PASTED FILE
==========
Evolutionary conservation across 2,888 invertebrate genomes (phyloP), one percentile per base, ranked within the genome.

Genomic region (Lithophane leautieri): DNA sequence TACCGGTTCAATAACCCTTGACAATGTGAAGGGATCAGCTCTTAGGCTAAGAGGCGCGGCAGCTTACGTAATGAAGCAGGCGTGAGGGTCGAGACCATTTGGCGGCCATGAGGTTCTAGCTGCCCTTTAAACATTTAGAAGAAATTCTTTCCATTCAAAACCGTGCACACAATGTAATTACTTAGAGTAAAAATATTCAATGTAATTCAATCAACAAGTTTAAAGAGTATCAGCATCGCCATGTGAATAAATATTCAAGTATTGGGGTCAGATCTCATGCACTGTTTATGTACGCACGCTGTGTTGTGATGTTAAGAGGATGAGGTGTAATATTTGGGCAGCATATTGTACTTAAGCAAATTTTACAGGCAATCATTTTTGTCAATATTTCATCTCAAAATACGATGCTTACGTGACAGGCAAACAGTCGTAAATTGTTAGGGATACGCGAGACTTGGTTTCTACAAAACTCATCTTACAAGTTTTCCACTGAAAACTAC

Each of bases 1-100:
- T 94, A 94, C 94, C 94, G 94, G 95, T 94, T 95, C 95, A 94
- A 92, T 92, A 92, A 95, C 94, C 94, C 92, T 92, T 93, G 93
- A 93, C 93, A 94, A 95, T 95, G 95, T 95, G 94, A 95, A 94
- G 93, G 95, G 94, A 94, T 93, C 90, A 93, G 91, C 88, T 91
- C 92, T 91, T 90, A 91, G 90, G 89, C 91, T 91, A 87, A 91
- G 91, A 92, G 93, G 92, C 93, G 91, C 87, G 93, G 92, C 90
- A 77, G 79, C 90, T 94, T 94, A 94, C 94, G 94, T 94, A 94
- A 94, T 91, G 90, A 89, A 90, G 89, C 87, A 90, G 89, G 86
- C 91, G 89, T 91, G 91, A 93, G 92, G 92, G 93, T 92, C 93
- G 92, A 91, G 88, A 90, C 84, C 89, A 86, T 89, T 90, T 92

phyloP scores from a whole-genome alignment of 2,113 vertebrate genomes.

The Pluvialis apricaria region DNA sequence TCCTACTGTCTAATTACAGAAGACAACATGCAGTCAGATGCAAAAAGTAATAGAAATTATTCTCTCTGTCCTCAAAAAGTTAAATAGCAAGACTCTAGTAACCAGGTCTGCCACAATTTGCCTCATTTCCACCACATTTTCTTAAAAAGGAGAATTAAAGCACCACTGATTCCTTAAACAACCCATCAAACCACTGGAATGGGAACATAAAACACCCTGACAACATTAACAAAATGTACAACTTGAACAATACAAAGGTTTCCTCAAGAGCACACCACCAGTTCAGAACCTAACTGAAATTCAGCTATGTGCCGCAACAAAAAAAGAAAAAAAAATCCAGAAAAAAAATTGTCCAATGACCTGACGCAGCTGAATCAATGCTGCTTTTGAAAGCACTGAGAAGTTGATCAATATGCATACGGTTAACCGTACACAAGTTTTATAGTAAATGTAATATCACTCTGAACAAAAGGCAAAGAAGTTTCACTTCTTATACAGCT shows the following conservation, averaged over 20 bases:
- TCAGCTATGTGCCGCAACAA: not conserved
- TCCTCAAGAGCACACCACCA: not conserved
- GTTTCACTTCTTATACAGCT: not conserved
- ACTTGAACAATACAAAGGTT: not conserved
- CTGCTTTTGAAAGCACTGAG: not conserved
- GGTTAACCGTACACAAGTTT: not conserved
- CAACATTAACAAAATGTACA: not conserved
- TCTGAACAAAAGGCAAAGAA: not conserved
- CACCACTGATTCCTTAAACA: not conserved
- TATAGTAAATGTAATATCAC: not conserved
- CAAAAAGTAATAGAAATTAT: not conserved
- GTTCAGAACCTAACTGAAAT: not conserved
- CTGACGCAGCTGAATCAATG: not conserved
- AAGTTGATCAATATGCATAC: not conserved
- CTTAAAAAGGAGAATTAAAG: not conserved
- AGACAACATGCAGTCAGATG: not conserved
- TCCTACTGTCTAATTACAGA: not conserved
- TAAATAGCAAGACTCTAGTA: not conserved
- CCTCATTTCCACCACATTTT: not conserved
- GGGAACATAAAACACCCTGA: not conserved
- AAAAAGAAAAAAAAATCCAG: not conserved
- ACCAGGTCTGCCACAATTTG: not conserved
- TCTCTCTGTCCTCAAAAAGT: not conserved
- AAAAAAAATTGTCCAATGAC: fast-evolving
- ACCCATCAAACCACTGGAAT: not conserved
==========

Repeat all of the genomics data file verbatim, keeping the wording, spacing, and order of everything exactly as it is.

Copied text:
Evolutionary conservation across 2,888 invertebrate genomes (phyloP), one percentile per base, ranked within the genome.

Genomic region (Lithophane leautieri): DNA sequence TACCGGTTCAATAACCCTTGACAATGTGAAGGGATCAGCTCTTAGGCTAAGAGGCGCGGCAGCTTACGTAATGAAGCAGGCGTGAGGGTCGAGACCATTTGGCGGCCATGAGGTTCTAGCTGCCCTTTAAACATTTAGAAGAAATTCTTTCCATTCAAAACCGTGCACACAATGTAATTACTTAGAGTAAAAATATTCAATGTAATTCAATCAACAAGTTTAAAGAGTATCAGCATCGCCATGTGAATAAATATTCAAGTATTGGGGTCAGATCTCATGCACTGTTTATGTACGCACGCTGTGTTGTGATGTTAAGAGGATGAGGTGTAATATTTGGGCAGCATATTGTACTTAAGCAAATTTTACAGGCAATCATTTTTGTCAATATTTCATCTCAAAATACGATGCTTACGTGACAGGCAAACAGTCGTAAATTGTTAGGGATACGCGAGACTTGGTTTCTACAAAACTCATCTTACAAGTTTTCCACTGAAAACTAC

Each of bases 1-100:
- T 94, A 94, C 94, C 94, G 94, G 95, T 94, T 95, C 95, A 94
- A 92, T 92, A 92, A 95, C 94, C 94, C 92, T 92, T 93, G 93
- A 93, C 93, A 94, A 95, T 95, G 95, T 95, G 94, A 95, A 94
- G 93, G 95, G 94, A 94, T 93, C 90, A 93, G 91, C 88, T 91
- C 92, T 91, T 90, A 91, G 90, G 89, C 91, T 91, A 87, A 91
- G 91, A 92, G 93, G 92, C 93, G 91, C 87, G 93, G 92, C 90
- A 77, G 79, C 90, T 94, T 94, A 94, C 94, G 94, T 94, A 94
- A 94, T 91, G 90, A 89, A 90, G 89, C 87, A 90, G 89, G 86
- C 91, G 89, T 91, G 91, A 93, G 92, G 92, G 93, T 92, C 93
- G 92, A 91, G 88, A 90, C 84, C 89, A 86, T 89, T 90, T 92

phyloP scores from a whole-genome alignment of 2,113 vertebrate genomes.

The Pluvialis apricaria region DNA sequence TCCTACTGTCTAATTACAGAAGACAACATGCAGTCAGATGCAAAAAGTAATAGAAATTATTCTCTCTGTCCTCAAAAAGTTAAATAGCAAGACTCTAGTAACCAGGTCTGCCACAATTTGCCTCATTTCCACCACATTTTCTTAAAAAGGAGAATTAAAGCACCACTGATTCCTTAAACAACCCATCAAACCACTGGAATGGGAACATAAAACACCCTGACAACATTAACAAAATGTACAACTTGAACAATACAAAGGTTTCCTCAAGAGCACACCACCAGTTCAGAACCTAACTGAAATTCAGCTATGTGCCGCAACAAAAAAAGAAAAAAAAATCCAGAAAAAAAATTGTCCAATGACCTGACGCAGCTGAATCAATGCTGCTTTTGAAAGCACTGAGAAGTTGATCAATATGCATACGGTTAACCGTACACAAGTTTTATAGTAAATGTAATATCACTCTGAACAAAAGGCAAAGAAGTTTCACTTCTTATACAGCT shows the following conservation, averaged over 20 bases:
- TCAGCTATGTGCCGCAACAA: not conserved
- TCCTCAAGAGCACACCACCA: not conserved
- GTTTCACTTCTTATACAGCT: not conserved
- ACTTGAACAATACAAAGGTT: not conserved
- CTGCTTTTGAAAGCACTGAG: not conserved
- GGTTAACCGTACACAAGTTT: not conserved
- CAACATTAACAAAATGTACA: not conserved
- TCTGAACAAAAGGCAAAGAA: not conserved
- CACCACTGATTCCTTAAACA: not conserved
- TATAGTAAATGTAATATCAC: not conserved
- CAAAAAGTAATAGAAATTAT: not conserved
- GTTCAGAACCTAACTGAAAT: not conserved
- CTGACGCAGCTGAATCAATG: not conserved
- AAGTTGATCAATATGCATAC: not conserved
- CTTAAAAAGGAGAATTAAAG: not conserved
- AGACAACATGCAGTCAGATG: not conserved
- TCCTACTGTCTAATTACAGA: not conserved
- TAAATAGCAAGACTCTAGTA: not conserved
- CCTCATTTCCACCACATTTT: not conserved
- GGGAACATAAAACACCCTGA: not conserved
- AAAAAGAAAAAAAAATCCAG: not conserved
- ACCAGGTCTGCCACAATTTG: not conserved
- TCTCTCTGTCCTCAAAAAGT: not conserved
- AAAAAAAATTGTCCAATGAC: fast-evolving
- ACCCATCAAACCACTGGAAT: not conserved